The spring revolution in Egypt driving Hosni Mubarak from the presidential palace in Cairo appeared as high drama, and experts gathered in television studios in capitals of the West minutely examined the plots and subplots of this drama in the manner of some sporting event.
As crowd swelled in Tahrir Square in Cairo, a lot of flags and placards were displayed, security forces were deployed and redeployed, tanks appeared, so did camels and horses with riders displaying their martial skills. Then tensions mounted, the young got excited and the old got nervous.
The world media led by the BBC obligingly descended to capture in real time an Arab version of 1789. Listening to the commentaries, it seemed Egypt was poised at the precipice of some cataclysmic showdown between the crowd demanding freedom and democracy and the dictator preparing to break heads.
The only problem with the script was the much discussed revolution never happened.
In my column on Egypt two weeks ago, I indicated the public demonstration took Mubarak by surprise and his presidency, as a result, was over. Yet the state Gamal Abdel Nasser built and Mubarak presided held together, as it did in the past when confronted with much more severe crises of legitimacy.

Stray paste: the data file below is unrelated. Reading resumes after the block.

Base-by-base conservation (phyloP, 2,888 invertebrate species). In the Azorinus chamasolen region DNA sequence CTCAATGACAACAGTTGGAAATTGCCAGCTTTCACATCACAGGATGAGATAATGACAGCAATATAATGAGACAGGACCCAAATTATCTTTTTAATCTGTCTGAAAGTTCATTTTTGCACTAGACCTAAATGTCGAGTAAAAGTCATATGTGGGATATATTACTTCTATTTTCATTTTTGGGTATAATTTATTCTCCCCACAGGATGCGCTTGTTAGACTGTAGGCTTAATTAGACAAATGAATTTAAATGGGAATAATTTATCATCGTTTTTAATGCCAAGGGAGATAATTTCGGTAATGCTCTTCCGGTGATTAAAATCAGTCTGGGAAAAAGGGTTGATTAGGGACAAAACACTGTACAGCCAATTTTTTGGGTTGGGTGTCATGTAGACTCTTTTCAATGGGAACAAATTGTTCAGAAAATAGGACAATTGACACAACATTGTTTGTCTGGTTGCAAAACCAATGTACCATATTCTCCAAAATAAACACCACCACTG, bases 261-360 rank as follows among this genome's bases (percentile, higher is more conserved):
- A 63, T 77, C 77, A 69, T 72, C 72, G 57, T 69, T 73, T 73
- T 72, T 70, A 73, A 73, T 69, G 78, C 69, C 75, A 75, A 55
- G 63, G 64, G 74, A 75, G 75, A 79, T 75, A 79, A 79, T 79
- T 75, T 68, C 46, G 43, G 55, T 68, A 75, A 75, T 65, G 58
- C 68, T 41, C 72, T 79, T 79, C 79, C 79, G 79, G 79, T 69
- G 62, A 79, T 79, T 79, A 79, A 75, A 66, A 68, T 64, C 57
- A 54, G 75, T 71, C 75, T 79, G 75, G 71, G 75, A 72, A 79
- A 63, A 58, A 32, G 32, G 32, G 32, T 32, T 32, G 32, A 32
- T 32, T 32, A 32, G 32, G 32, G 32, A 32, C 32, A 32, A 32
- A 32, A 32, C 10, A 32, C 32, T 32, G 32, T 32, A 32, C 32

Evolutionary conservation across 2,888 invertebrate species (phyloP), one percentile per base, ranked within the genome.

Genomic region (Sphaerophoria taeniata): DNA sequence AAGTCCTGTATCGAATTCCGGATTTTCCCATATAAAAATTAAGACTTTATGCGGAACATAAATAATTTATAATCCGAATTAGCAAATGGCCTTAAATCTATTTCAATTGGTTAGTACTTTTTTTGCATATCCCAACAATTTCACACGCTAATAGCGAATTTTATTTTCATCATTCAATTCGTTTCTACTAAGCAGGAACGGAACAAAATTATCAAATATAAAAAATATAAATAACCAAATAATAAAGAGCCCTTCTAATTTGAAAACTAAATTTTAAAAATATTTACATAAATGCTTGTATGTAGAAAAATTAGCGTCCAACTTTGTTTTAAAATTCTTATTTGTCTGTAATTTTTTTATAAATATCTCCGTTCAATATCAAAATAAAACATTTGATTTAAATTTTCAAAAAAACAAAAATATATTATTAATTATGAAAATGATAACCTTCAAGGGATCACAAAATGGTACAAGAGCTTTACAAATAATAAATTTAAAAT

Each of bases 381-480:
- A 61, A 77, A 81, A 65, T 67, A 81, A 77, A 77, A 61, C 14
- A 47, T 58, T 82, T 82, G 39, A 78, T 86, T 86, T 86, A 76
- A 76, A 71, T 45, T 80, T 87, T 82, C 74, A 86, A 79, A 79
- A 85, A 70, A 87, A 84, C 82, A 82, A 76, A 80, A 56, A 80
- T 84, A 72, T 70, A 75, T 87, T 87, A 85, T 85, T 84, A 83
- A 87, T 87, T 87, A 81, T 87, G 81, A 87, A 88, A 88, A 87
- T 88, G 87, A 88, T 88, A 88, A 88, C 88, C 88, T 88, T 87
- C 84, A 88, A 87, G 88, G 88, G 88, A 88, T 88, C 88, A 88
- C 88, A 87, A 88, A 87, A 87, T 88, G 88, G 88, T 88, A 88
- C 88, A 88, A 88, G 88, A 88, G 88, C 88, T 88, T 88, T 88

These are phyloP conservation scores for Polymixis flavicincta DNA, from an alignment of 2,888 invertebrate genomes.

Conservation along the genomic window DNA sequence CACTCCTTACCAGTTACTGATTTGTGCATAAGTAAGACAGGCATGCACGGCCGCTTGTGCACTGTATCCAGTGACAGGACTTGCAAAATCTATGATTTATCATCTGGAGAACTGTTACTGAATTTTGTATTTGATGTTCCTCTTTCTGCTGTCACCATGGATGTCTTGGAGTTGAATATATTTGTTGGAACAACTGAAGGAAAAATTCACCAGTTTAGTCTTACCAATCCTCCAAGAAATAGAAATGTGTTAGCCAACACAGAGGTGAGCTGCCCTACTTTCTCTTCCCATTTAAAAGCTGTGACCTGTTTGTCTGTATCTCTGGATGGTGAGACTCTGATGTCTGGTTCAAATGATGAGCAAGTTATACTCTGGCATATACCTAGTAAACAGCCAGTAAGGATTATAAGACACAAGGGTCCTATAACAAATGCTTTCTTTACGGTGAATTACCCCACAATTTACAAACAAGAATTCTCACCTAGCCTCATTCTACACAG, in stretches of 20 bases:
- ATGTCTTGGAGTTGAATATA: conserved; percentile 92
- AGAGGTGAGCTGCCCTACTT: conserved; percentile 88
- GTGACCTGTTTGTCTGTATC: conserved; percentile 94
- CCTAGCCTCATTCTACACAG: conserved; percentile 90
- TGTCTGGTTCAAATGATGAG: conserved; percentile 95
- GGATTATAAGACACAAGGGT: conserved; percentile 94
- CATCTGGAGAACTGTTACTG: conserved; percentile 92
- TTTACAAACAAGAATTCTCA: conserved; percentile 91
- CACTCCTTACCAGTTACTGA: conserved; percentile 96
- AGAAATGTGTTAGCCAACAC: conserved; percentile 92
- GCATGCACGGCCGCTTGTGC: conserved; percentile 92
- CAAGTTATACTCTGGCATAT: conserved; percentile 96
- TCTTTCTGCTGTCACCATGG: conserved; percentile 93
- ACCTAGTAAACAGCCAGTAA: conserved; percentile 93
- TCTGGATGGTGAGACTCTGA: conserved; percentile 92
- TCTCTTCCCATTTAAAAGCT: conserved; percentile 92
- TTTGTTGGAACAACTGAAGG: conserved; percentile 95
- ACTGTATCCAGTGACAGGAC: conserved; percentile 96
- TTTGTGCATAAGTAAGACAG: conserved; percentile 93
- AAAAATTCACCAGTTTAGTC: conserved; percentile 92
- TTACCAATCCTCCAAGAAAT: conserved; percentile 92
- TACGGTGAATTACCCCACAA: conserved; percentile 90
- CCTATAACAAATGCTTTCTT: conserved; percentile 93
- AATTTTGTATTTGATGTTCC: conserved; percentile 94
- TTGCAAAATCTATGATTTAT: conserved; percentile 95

In 7,000 years of Egyptian history, states have risen, decayed and been displaced. But the one common thread running through this history is Egypt ruled by autocrats. And this history suggests Egypt is not about to turn back on its past.
A revolution would have happened if the state cracked and crumbled and an outside group, both disciplined and organized, seized power. This occurred in Iran with the Islamic revolution when Khomeini returned from Paris in February 1979 following the Shah's departure from Tehran.
The slogans for freedom and democracy raised by Egyptians are not to be doubted.
But it is of critical importance to know the difference between the generic thirst for freedom among a majority of Egyptians, which is genuine and deserving of support of all freedom-loving people, and the sham of the slogans behind which lurks the Muslim Brotherhood's design to acquire power.
The Brotherhood is the oldest organized party in Egypt and the Arab world. More importantly, it is the Arab version of the European fascist parties from the 1930s.
To understand what the Brotherhood program means if it came to power electorally — as did the Nazis in Weimar Germany in 1933 — or by revolutionary means as did Khomeini in Iran, one needs only to take a close look at Gaza under the Hamas.
Hamas is the Palestinian branch of the Brotherhood. The Hamas program for implementing Shariah-based rule and mobilizing the society for jihad (holy war) against opponents — in the case of Hamas, against Israel — are applications of Brotherhood's ideology.
It is the state Nasser and his co-officers constructed in 1952 that stands between the Brotherhood and the Egyptian people.
Sixty years later, Egyptians have come full circle once again to decide for themselves which is greater — their distaste for rule by the military or their fear of Brotherhood and its program. Their choice between the bad and the ugly will affect them and the world beyond the Nile.